To the best of our knowledge, the clustering method using similarity measure based on the Yu’s norm is seldom applied in the fault diagnosis of mechanical system. And in the fault diagnosis application when the samples of different fault classes overlap in some regions in the feature space, the traditional hard (crisp) clustering method mainly uses distance to compare data sample to fault classes and classify the data sample into one and only one cluster [13], these can result in the misclassification. But in fuzzy clustering the data sample is subject to one cluster with a certain grade of membership, and the clustering method based on similarity measure makes classification decision by comparing how similar the data sample is to the class vectors. Therefore, it is preferable to make use of the similarity measure based on the Yu’s norm to develop a new diagnostic method which is capable of learning from the process data steam by identifying the different fault categories automatically; namely, the novel diagnostic method can be adaptive to generate the number of cluster nodes according to the number of faults in real time. Based on the elaboration mentioned above, a novel clustering method combined ART with similarity measure (ART-similarity) based on Yu’s norm is proposed to diagnose the faults of rolling element bearing.

The rest of the paper is organized as follows. The review of adaptive resonance theory and clustering method using similarity measure based on Yu’s norm is introduced in Section 2. Section 3 describes the proposed ART-similarity clustering method based on Yu’s norm. Section 4 explains the diagnosis system using the proposed clustering method; namely, many feature parameters are extracted through the signal processing methods to depict the related-fault information, and some salient features are selected by the modified distance discriminant technique to be input into the ART-similarity clustering method to diagnose the faults of bearings. Finally, the conclusions about the proposed clustering method in the field of fault diagnosis are given in Section 5.

2. Review of ART and Clustering Method Using Similarity Measure Based on Yu’s Norm

Adaptive resonance theory (ART) which is treated as a theory of human cognitive information processing was designed by Carpenter and Grossberg in 1976. ART network is an online learning system, and it mainly utilizes the self-organization to develop the stable and plastic clustering of input samples; namely, the ART network uses the vigilance test to resolve the stability-plasticity dilemma. In the learning process when a new sample is input into the ART network, it can attempt to categorize the sample by comparing it with the stored weight vectors of existing cluster node which represented a category. If the sample is similar to the existing categories and the match degree is greater than or equal to the vigilance value, the sample is classified into the specified category and the weight vectors of the corresponding cluster node are modified. Otherwise, a new category is created without affecting the existing memory. Its detailed dynamic character and algorithm can be seen in [4].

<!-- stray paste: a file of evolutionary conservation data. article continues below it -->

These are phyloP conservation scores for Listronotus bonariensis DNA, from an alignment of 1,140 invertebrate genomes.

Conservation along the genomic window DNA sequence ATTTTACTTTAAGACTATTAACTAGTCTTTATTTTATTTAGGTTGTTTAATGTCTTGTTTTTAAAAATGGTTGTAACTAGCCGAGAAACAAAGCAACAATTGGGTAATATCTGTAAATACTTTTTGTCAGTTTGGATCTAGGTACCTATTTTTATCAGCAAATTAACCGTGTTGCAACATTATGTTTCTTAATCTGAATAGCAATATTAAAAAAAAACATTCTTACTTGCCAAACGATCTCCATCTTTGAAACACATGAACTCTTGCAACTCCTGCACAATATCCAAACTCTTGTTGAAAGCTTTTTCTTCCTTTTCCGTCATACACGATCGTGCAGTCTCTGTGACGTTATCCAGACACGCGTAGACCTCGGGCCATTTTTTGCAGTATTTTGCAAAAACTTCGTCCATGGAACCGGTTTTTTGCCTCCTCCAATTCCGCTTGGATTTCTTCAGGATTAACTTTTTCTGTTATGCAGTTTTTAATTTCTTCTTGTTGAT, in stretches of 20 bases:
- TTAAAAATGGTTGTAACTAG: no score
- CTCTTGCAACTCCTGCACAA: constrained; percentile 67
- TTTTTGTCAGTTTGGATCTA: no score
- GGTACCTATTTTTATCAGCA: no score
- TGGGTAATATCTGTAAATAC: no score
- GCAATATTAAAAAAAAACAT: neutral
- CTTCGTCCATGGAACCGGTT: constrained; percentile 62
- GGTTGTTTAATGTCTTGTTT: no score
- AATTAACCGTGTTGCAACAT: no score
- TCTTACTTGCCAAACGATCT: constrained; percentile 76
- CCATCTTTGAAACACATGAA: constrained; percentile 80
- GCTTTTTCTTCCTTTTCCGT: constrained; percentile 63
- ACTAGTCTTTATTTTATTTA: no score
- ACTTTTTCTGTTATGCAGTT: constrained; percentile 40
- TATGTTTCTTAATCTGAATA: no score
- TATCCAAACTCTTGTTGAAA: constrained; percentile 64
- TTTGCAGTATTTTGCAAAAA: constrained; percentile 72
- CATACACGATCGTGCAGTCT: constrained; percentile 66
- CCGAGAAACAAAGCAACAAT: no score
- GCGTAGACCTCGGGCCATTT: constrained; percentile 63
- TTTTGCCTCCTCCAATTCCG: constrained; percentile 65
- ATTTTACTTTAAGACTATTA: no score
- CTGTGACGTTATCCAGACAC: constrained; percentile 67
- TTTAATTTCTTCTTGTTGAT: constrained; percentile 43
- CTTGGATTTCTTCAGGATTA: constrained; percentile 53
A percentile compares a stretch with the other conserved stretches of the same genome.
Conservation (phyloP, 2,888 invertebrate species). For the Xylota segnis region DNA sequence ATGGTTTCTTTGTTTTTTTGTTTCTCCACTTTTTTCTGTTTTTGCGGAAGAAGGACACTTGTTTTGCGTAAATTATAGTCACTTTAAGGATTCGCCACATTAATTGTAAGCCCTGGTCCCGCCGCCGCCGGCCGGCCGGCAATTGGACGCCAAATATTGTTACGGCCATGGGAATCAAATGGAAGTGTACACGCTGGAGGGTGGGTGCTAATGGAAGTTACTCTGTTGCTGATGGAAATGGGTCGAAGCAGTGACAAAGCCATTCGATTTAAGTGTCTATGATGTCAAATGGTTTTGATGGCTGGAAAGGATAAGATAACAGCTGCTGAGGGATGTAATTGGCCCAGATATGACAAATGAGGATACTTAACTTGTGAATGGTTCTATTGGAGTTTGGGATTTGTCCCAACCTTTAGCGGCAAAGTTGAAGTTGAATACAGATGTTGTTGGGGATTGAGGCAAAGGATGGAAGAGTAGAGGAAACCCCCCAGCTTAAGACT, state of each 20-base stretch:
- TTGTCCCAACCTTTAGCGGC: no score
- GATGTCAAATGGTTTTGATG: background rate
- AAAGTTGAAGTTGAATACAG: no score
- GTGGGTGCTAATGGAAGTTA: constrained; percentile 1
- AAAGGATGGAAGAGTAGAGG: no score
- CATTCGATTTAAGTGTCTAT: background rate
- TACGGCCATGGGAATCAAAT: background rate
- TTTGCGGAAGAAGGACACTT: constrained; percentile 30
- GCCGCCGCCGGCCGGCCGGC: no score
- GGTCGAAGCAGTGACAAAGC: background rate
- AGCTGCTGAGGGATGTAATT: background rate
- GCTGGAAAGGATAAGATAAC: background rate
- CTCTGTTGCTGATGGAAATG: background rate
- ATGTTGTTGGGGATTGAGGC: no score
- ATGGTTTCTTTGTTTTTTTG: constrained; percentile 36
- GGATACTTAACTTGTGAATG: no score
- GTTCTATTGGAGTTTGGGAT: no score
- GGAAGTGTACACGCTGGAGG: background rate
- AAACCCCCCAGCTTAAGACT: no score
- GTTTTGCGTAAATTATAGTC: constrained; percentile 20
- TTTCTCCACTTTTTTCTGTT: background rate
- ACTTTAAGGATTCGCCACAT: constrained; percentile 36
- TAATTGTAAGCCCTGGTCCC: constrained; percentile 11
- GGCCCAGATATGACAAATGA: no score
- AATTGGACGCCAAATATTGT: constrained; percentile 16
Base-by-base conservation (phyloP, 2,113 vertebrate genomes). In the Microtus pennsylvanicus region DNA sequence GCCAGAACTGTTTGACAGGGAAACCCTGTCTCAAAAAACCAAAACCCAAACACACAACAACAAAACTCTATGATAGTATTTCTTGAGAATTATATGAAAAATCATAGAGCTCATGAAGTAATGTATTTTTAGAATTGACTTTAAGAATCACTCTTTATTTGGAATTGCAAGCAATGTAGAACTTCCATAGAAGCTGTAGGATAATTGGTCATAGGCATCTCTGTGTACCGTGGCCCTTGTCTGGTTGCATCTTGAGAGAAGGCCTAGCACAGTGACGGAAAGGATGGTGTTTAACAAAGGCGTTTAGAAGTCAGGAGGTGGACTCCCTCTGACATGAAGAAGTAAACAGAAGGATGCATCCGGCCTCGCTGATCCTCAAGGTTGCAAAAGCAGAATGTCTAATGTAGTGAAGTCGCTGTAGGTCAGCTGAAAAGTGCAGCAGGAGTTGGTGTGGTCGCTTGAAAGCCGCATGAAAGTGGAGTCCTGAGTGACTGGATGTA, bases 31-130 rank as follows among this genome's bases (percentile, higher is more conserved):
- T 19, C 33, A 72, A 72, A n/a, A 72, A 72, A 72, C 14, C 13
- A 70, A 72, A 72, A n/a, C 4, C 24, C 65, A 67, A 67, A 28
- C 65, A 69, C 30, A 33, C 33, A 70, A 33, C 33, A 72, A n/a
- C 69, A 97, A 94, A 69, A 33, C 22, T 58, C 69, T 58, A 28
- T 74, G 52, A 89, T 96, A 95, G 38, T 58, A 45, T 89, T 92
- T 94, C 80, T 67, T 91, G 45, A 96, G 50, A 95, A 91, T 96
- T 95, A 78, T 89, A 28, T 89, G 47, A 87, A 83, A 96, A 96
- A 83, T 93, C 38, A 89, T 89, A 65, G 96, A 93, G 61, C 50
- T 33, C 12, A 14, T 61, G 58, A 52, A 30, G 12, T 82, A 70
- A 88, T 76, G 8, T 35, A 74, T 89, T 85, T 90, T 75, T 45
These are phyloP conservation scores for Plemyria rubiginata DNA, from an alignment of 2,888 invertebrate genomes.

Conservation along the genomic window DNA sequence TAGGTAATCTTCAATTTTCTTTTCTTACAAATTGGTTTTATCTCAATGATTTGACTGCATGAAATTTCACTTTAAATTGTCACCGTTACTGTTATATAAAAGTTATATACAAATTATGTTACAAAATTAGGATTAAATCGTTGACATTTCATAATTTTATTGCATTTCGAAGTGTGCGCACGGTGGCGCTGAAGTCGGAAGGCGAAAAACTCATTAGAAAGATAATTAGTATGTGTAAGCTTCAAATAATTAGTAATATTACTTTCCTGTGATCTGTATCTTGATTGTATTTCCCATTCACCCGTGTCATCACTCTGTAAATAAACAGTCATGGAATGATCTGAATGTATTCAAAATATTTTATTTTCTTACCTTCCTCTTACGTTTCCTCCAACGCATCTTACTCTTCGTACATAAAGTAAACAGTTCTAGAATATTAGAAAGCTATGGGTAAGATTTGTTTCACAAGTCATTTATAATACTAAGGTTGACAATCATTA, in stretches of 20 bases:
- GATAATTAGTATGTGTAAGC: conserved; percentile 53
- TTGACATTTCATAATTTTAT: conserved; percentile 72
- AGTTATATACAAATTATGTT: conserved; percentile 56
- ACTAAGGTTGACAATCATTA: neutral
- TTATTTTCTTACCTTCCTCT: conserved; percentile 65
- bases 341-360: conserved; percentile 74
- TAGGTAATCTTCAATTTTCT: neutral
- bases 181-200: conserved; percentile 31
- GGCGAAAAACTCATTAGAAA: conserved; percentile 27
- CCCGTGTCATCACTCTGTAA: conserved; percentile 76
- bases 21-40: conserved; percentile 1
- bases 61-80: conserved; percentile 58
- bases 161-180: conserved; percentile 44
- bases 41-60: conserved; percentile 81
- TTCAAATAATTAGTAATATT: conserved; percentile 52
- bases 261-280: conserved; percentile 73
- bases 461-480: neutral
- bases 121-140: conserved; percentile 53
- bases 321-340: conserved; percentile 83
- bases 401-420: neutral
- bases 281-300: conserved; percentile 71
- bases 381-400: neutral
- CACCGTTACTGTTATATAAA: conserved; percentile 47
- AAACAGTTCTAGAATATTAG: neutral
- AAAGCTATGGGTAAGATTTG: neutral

Because the fuzzy relation can be called a similarity relation [14], some clustering methods using similarity measure based on fuzzy set theory are developed. In 2007, a similarity measure based on Yu’s norm is constructed and the corresponding clustering method is presented by Luukka [12]. Yu’s norms, namely, Yu’s -norm and Yu’s -norm, in fuzzy logic, are written as follows, respectively:in which . According to the equivalence relations from -norms and -norms and negation [7], the similarity measure can be derived by the following: Thus, the data samples can be clustered by the similarity measure.

The clustering algorithm is described as follows. Assume that a set of objects need to be classified into different classes by different feature parameters which depict the information about the object, and these feature parameters are normalized so that these objects are vectors that belong to . Then, the weight vector () which presents the class can be obtained by calculating the arithmetic mean of some sample set that are known to belong to class . Once the weight vector is determined, the decision to which class the sample vector belongs can be made by comparing it with the weight vector of each class. The comparison is made through computing the similarity degree based on Yu’s norm, which can be written as follows:where for all . Also, , affecting the classification accuracy. And as is smaller, the classification accuracy is higher generally. Without the loss of generalization here it is set as 0.6. Thus, that sample which belongs to can be determined by the following:

3. ART-Similarity Clustering Method Based on Yu’s Norm